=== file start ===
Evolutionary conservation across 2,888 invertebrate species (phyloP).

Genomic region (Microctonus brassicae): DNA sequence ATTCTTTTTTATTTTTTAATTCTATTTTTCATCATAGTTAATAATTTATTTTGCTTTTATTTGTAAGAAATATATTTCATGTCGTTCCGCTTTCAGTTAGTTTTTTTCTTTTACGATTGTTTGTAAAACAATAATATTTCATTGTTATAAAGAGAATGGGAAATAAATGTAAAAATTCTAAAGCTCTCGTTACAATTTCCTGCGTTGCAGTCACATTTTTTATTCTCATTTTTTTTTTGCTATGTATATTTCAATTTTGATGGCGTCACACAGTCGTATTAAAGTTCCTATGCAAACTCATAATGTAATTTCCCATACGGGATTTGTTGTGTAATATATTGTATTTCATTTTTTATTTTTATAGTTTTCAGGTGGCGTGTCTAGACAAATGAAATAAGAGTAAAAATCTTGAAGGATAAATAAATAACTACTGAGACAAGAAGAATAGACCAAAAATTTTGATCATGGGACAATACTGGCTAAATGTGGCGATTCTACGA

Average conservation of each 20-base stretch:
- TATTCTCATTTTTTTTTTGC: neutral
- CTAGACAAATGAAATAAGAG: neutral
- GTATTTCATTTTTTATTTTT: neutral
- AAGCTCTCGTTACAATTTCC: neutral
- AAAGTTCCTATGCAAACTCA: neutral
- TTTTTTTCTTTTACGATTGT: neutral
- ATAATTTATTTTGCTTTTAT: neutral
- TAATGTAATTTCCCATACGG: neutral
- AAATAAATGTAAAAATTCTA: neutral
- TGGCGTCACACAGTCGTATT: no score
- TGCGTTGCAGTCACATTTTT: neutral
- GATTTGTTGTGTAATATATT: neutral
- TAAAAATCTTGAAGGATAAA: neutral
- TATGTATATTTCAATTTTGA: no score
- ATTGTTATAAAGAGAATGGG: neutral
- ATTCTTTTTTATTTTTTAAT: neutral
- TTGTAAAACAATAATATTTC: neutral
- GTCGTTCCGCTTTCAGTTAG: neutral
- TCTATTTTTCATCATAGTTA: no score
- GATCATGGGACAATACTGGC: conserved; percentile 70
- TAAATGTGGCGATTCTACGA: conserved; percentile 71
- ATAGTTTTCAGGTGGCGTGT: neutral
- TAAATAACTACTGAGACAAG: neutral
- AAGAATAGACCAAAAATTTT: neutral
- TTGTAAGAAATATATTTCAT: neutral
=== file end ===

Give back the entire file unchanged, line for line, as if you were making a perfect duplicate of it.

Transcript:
Evolutionary conservation across 2,888 invertebrate species (phyloP).

Genomic region (Microctonus brassicae): DNA sequence ATTCTTTTTTATTTTTTAATTCTATTTTTCATCATAGTTAATAATTTATTTTGCTTTTATTTGTAAGAAATATATTTCATGTCGTTCCGCTTTCAGTTAGTTTTTTTCTTTTACGATTGTTTGTAAAACAATAATATTTCATTGTTATAAAGAGAATGGGAAATAAATGTAAAAATTCTAAAGCTCTCGTTACAATTTCCTGCGTTGCAGTCACATTTTTTATTCTCATTTTTTTTTTGCTATGTATATTTCAATTTTGATGGCGTCACACAGTCGTATTAAAGTTCCTATGCAAACTCATAATGTAATTTCCCATACGGGATTTGTTGTGTAATATATTGTATTTCATTTTTTATTTTTATAGTTTTCAGGTGGCGTGTCTAGACAAATGAAATAAGAGTAAAAATCTTGAAGGATAAATAAATAACTACTGAGACAAGAAGAATAGACCAAAAATTTTGATCATGGGACAATACTGGCTAAATGTGGCGATTCTACGA

Average conservation of each 20-base stretch:
- TATTCTCATTTTTTTTTTGC: neutral
- CTAGACAAATGAAATAAGAG: neutral
- GTATTTCATTTTTTATTTTT: neutral
- AAGCTCTCGTTACAATTTCC: neutral
- AAAGTTCCTATGCAAACTCA: neutral
- TTTTTTTCTTTTACGATTGT: neutral
- ATAATTTATTTTGCTTTTAT: neutral
- TAATGTAATTTCCCATACGG: neutral
- AAATAAATGTAAAAATTCTA: neutral
- TGGCGTCACACAGTCGTATT: no score
- TGCGTTGCAGTCACATTTTT: neutral
- GATTTGTTGTGTAATATATT: neutral
- TAAAAATCTTGAAGGATAAA: neutral
- TATGTATATTTCAATTTTGA: no score
- ATTGTTATAAAGAGAATGGG: neutral
- ATTCTTTTTTATTTTTTAAT: neutral
- TTGTAAAACAATAATATTTC: neutral
- GTCGTTCCGCTTTCAGTTAG: neutral
- TCTATTTTTCATCATAGTTA: no score
- GATCATGGGACAATACTGGC: conserved; percentile 70
- TAAATGTGGCGATTCTACGA: conserved; percentile 71
- ATAGTTTTCAGGTGGCGTGT: neutral
- TAAATAACTACTGAGACAAG: neutral
- AAGAATAGACCAAAAATTTT: neutral
- TTGTAAGAAATATATTTCAT: neutral